Having practised the session for weeks with my own very out-of-date digital tape machine (which still works perfectly), I had every reason to expect that I would be able to make properly paced recordings of several takes, then do a bit of clean up for the inevitable noises that plague closely-miked fretted instruments. Before I began each take, heart, as usual, in mouth, I took calm from looking at the snow-covered vineyards, with mountains and lake laid out breathtakingly before me. And I played.
[playing the vihuela at a table in the studio]
Stu made it easy. He made me feel right at home, with a musician’s sense of the timing and attention to detail. He was ready with the right supportive patter, and unfailingly bright. (“It’s a beautiful thing!”) I was amazed at his sixth sense for the correct and coherent assembly of the raw material, assisted by the very big ears of Susan, who has done this for me for many years now. Including breaks for dinner and lunch, we recorded and assembled 25 minutes of music in only 14 hours! Record time!
Finally we achieved a creditable reading for each of the pieces, some of them famously difficult. Then it’s time to master. This involved writing a processed file which places the highs and lows of pitch and volume in the right perspective, using equalization. The beginnings and endings are given proper attention. Then reverberation is added to make the harmonic and melodic contours more apparent to the human psychology of hearing. He rolled off the bass, he boosted the mid-range, in the frequency band of human speech, slightly. This gives the listener the impression that the music is right in her ear, that it speaks personally. It's rather like editing a movie, in many respects.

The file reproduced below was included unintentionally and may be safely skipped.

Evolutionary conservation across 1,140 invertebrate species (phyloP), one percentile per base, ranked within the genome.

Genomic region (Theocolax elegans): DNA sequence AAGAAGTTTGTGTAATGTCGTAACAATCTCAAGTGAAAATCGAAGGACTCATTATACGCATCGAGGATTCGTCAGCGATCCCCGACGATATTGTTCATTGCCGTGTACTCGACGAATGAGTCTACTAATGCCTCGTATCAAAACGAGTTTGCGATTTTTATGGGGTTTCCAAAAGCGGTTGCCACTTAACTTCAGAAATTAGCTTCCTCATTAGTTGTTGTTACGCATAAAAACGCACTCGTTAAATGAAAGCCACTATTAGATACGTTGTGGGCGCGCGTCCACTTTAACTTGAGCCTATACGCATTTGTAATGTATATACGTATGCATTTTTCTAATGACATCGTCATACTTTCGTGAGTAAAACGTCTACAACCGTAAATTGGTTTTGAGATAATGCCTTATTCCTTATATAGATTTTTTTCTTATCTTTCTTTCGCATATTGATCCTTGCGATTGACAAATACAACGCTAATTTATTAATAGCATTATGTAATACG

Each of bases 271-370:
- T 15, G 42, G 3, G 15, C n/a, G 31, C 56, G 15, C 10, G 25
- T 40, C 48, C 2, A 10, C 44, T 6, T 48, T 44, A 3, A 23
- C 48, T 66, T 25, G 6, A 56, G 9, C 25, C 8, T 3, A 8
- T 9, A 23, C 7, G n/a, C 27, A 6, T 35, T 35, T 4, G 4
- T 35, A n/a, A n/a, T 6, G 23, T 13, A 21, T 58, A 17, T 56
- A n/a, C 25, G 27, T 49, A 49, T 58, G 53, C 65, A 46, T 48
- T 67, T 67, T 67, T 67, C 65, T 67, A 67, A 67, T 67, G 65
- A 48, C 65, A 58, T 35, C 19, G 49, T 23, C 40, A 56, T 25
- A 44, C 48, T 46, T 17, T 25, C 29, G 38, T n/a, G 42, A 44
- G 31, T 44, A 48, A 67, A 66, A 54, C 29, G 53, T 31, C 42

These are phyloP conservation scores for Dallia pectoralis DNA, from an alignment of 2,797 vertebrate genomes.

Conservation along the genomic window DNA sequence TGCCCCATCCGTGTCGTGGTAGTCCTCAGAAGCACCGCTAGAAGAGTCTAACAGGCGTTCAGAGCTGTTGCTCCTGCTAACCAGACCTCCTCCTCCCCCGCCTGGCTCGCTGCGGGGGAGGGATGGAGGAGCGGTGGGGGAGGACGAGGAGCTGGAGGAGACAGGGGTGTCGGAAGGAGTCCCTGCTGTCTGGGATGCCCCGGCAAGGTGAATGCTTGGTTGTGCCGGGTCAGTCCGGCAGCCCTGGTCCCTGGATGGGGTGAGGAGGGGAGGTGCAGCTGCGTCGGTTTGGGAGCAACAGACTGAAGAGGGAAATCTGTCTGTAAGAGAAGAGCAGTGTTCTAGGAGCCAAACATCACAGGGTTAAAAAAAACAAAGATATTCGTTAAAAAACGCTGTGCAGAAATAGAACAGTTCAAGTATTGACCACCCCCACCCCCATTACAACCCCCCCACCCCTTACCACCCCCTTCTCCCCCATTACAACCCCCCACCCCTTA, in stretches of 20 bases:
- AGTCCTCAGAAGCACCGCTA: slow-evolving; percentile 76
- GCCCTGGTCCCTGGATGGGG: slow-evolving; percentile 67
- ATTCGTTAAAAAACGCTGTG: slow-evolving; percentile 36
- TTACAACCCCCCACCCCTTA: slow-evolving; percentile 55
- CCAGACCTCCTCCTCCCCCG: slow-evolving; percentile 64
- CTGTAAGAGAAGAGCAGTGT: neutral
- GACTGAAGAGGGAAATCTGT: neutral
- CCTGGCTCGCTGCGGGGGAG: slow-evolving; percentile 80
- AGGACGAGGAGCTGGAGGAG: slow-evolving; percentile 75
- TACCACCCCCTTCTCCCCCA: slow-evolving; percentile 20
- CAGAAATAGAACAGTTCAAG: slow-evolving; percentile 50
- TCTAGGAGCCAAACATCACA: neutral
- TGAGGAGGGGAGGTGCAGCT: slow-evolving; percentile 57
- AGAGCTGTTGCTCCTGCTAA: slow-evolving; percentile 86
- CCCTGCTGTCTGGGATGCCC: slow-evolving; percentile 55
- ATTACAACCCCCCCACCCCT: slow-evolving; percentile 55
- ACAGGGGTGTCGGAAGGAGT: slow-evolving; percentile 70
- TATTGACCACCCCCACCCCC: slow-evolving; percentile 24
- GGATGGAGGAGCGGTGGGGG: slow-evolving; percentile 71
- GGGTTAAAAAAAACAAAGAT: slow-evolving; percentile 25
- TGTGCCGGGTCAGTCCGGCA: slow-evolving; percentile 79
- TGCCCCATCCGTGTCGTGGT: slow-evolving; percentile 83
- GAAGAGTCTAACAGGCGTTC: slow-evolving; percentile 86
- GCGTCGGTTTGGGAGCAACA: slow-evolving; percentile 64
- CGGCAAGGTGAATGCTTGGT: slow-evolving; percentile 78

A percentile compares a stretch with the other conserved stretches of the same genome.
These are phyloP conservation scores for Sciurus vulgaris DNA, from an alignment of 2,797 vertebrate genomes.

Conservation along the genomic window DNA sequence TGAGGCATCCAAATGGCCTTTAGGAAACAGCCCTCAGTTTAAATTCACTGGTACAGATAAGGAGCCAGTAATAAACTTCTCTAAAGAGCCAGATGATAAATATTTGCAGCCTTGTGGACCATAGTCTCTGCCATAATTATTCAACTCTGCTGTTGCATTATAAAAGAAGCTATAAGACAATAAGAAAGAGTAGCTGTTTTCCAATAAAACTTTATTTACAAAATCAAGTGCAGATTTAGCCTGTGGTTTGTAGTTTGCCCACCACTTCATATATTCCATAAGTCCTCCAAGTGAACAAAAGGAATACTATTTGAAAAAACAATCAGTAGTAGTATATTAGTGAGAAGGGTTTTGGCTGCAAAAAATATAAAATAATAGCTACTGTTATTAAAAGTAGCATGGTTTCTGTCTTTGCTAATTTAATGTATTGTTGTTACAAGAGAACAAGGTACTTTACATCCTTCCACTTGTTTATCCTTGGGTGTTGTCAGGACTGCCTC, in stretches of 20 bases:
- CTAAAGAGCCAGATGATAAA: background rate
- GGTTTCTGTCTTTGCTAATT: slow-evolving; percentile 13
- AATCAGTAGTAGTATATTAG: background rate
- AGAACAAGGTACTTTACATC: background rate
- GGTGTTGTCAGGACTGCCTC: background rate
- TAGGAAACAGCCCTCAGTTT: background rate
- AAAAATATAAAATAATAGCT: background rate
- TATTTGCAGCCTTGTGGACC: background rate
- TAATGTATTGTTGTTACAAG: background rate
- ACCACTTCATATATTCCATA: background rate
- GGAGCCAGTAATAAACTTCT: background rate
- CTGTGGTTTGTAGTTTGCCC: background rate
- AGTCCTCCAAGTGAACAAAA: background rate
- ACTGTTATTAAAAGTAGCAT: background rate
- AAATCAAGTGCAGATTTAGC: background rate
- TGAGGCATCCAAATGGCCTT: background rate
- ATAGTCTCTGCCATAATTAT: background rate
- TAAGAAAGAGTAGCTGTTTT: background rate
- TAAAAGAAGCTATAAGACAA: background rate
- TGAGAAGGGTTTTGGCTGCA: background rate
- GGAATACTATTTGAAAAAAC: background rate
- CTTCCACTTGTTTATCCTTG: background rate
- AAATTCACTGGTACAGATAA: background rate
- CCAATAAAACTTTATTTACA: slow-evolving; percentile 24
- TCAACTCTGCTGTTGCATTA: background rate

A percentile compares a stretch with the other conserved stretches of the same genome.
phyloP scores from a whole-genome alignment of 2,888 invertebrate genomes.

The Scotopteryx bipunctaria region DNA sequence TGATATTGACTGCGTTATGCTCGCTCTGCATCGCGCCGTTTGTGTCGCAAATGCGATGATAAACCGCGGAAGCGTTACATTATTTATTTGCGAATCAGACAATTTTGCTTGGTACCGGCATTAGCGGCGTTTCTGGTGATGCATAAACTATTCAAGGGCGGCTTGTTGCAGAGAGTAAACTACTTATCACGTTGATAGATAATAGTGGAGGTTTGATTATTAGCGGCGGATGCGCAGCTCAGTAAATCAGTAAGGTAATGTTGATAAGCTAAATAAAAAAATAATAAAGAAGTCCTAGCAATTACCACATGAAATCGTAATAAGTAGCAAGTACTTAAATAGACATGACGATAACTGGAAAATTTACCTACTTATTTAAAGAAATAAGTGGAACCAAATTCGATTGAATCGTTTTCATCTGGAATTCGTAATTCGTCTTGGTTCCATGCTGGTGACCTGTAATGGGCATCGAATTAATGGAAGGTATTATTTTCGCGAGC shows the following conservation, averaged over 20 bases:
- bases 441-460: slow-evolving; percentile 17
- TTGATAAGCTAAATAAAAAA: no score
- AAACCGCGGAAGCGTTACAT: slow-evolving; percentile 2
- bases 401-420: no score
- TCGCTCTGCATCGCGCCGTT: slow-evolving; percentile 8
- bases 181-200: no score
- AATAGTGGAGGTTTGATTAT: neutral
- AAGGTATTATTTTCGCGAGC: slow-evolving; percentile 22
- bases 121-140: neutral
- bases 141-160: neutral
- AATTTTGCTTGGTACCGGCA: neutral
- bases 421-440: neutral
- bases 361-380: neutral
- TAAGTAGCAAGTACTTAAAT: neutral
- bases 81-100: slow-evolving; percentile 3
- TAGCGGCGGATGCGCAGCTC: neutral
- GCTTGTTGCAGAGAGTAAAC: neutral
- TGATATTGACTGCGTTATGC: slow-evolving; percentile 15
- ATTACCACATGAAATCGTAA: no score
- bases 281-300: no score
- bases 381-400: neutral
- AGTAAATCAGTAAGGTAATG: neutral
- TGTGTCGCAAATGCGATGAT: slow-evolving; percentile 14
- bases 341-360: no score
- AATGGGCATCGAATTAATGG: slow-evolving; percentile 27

Then we auditioned several reverb software options. This is a field which has become much more sophisticated in the recent past. A Dutch company has taken the trouble to broadcast an acoustical signal and record it with different mike positions in several large venues which have been observed to have excellent acoustics for listening. By filtering the signal through these software processors, it’s possible to convincingly simulate hearing the instrument as if it were being heard in that environment. We selected a particularly fine church in Holland, the sort of place which I feel closely mimics the sound of the vihuela as it might have been heard in the contemporary experience of the composers who wrote for it. So that’s what we ended up with—fine recordings of my vihuela made at St. Joseph’s-in-the-Vineyard, in Penticton, B. C.
Thanks to Stu for his wonderful work! (www.stugoldberg.com)
Next time: More Broadwood restoration, the long-promised article on Arnold Dolmetsch, the changing face of music...